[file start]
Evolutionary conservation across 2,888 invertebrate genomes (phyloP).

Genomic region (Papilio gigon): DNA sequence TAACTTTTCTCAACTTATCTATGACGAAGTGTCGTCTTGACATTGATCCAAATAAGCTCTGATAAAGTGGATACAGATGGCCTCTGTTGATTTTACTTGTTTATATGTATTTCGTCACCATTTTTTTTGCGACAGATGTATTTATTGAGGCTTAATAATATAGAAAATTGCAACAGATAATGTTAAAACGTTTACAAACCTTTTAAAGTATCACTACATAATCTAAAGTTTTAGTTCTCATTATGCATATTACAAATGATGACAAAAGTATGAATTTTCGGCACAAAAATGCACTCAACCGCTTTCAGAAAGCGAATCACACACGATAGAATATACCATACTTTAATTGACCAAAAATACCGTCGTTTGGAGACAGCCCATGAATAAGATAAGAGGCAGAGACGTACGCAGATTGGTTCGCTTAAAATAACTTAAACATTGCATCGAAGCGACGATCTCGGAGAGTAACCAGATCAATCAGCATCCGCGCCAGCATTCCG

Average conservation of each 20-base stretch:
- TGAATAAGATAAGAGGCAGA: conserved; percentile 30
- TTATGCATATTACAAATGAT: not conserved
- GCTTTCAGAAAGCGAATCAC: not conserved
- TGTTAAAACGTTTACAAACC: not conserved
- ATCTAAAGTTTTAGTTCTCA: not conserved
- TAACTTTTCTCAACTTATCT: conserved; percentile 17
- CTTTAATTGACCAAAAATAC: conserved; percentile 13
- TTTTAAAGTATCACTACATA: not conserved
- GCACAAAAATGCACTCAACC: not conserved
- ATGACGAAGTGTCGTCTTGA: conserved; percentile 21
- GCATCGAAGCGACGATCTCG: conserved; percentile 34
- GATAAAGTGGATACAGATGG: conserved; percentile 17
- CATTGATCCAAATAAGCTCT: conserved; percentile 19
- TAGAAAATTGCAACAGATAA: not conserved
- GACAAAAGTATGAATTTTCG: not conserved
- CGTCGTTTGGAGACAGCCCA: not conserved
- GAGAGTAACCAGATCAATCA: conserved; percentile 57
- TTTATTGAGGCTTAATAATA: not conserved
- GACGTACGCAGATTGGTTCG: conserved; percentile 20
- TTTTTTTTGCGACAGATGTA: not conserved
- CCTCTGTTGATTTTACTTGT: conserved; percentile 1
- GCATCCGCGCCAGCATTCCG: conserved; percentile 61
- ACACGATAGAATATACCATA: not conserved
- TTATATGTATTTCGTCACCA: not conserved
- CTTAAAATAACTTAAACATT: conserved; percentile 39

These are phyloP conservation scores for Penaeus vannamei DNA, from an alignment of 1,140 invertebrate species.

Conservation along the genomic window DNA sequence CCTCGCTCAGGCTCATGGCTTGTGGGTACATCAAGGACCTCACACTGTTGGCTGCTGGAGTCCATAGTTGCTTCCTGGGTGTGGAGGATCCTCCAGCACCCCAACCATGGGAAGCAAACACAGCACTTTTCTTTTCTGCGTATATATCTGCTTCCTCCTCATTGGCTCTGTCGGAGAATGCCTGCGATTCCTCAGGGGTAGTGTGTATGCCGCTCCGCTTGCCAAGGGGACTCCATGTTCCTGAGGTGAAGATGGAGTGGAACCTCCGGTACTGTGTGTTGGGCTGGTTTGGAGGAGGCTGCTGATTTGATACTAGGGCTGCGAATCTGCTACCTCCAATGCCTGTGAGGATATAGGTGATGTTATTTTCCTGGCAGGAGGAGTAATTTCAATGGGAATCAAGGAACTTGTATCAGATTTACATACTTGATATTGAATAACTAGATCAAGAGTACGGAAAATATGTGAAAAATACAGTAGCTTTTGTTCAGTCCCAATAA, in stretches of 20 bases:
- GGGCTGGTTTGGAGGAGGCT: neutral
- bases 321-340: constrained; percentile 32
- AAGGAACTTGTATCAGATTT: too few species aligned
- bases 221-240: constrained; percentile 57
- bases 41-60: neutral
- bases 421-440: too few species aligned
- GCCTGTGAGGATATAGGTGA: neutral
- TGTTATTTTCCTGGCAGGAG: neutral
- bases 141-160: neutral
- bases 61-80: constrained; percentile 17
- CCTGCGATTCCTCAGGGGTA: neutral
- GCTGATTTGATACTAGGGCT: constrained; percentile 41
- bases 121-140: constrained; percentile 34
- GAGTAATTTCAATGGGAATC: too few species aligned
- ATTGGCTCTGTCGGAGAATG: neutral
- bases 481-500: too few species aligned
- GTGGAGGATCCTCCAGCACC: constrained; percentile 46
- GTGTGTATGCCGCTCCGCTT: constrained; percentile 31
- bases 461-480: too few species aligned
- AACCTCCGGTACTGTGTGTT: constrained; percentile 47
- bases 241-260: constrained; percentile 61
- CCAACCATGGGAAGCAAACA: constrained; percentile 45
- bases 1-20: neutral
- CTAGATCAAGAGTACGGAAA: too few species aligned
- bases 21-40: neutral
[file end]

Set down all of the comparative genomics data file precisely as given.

Evolutionary conservation across 2,888 invertebrate genomes (phyloP).

Genomic region (Papilio gigon): DNA sequence TAACTTTTCTCAACTTATCTATGACGAAGTGTCGTCTTGACATTGATCCAAATAAGCTCTGATAAAGTGGATACAGATGGCCTCTGTTGATTTTACTTGTTTATATGTATTTCGTCACCATTTTTTTTGCGACAGATGTATTTATTGAGGCTTAATAATATAGAAAATTGCAACAGATAATGTTAAAACGTTTACAAACCTTTTAAAGTATCACTACATAATCTAAAGTTTTAGTTCTCATTATGCATATTACAAATGATGACAAAAGTATGAATTTTCGGCACAAAAATGCACTCAACCGCTTTCAGAAAGCGAATCACACACGATAGAATATACCATACTTTAATTGACCAAAAATACCGTCGTTTGGAGACAGCCCATGAATAAGATAAGAGGCAGAGACGTACGCAGATTGGTTCGCTTAAAATAACTTAAACATTGCATCGAAGCGACGATCTCGGAGAGTAACCAGATCAATCAGCATCCGCGCCAGCATTCCG

Average conservation of each 20-base stretch:
- TGAATAAGATAAGAGGCAGA: conserved; percentile 30
- TTATGCATATTACAAATGAT: not conserved
- GCTTTCAGAAAGCGAATCAC: not conserved
- TGTTAAAACGTTTACAAACC: not conserved
- ATCTAAAGTTTTAGTTCTCA: not conserved
- TAACTTTTCTCAACTTATCT: conserved; percentile 17
- CTTTAATTGACCAAAAATAC: conserved; percentile 13
- TTTTAAAGTATCACTACATA: not conserved
- GCACAAAAATGCACTCAACC: not conserved
- ATGACGAAGTGTCGTCTTGA: conserved; percentile 21
- GCATCGAAGCGACGATCTCG: conserved; percentile 34
- GATAAAGTGGATACAGATGG: conserved; percentile 17
- CATTGATCCAAATAAGCTCT: conserved; percentile 19
- TAGAAAATTGCAACAGATAA: not conserved
- GACAAAAGTATGAATTTTCG: not conserved
- CGTCGTTTGGAGACAGCCCA: not conserved
- GAGAGTAACCAGATCAATCA: conserved; percentile 57
- TTTATTGAGGCTTAATAATA: not conserved
- GACGTACGCAGATTGGTTCG: conserved; percentile 20
- TTTTTTTTGCGACAGATGTA: not conserved
- CCTCTGTTGATTTTACTTGT: conserved; percentile 1
- GCATCCGCGCCAGCATTCCG: conserved; percentile 61
- ACACGATAGAATATACCATA: not conserved
- TTATATGTATTTCGTCACCA: not conserved
- CTTAAAATAACTTAAACATT: conserved; percentile 39

These are phyloP conservation scores for Penaeus vannamei DNA, from an alignment of 1,140 invertebrate species.

Conservation along the genomic window DNA sequence CCTCGCTCAGGCTCATGGCTTGTGGGTACATCAAGGACCTCACACTGTTGGCTGCTGGAGTCCATAGTTGCTTCCTGGGTGTGGAGGATCCTCCAGCACCCCAACCATGGGAAGCAAACACAGCACTTTTCTTTTCTGCGTATATATCTGCTTCCTCCTCATTGGCTCTGTCGGAGAATGCCTGCGATTCCTCAGGGGTAGTGTGTATGCCGCTCCGCTTGCCAAGGGGACTCCATGTTCCTGAGGTGAAGATGGAGTGGAACCTCCGGTACTGTGTGTTGGGCTGGTTTGGAGGAGGCTGCTGATTTGATACTAGGGCTGCGAATCTGCTACCTCCAATGCCTGTGAGGATATAGGTGATGTTATTTTCCTGGCAGGAGGAGTAATTTCAATGGGAATCAAGGAACTTGTATCAGATTTACATACTTGATATTGAATAACTAGATCAAGAGTACGGAAAATATGTGAAAAATACAGTAGCTTTTGTTCAGTCCCAATAA, in stretches of 20 bases:
- GGGCTGGTTTGGAGGAGGCT: neutral
- bases 321-340: constrained; percentile 32
- AAGGAACTTGTATCAGATTT: too few species aligned
- bases 221-240: constrained; percentile 57
- bases 41-60: neutral
- bases 421-440: too few species aligned
- GCCTGTGAGGATATAGGTGA: neutral
- TGTTATTTTCCTGGCAGGAG: neutral
- bases 141-160: neutral
- bases 61-80: constrained; percentile 17
- CCTGCGATTCCTCAGGGGTA: neutral
- GCTGATTTGATACTAGGGCT: constrained; percentile 41
- bases 121-140: constrained; percentile 34
- GAGTAATTTCAATGGGAATC: too few species aligned
- ATTGGCTCTGTCGGAGAATG: neutral
- bases 481-500: too few species aligned
- GTGGAGGATCCTCCAGCACC: constrained; percentile 46
- GTGTGTATGCCGCTCCGCTT: constrained; percentile 31
- bases 461-480: too few species aligned
- AACCTCCGGTACTGTGTGTT: constrained; percentile 47
- bases 241-260: constrained; percentile 61
- CCAACCATGGGAAGCAAACA: constrained; percentile 45
- bases 1-20: neutral
- CTAGATCAAGAGTACGGAAA: too few species aligned
- bases 21-40: neutral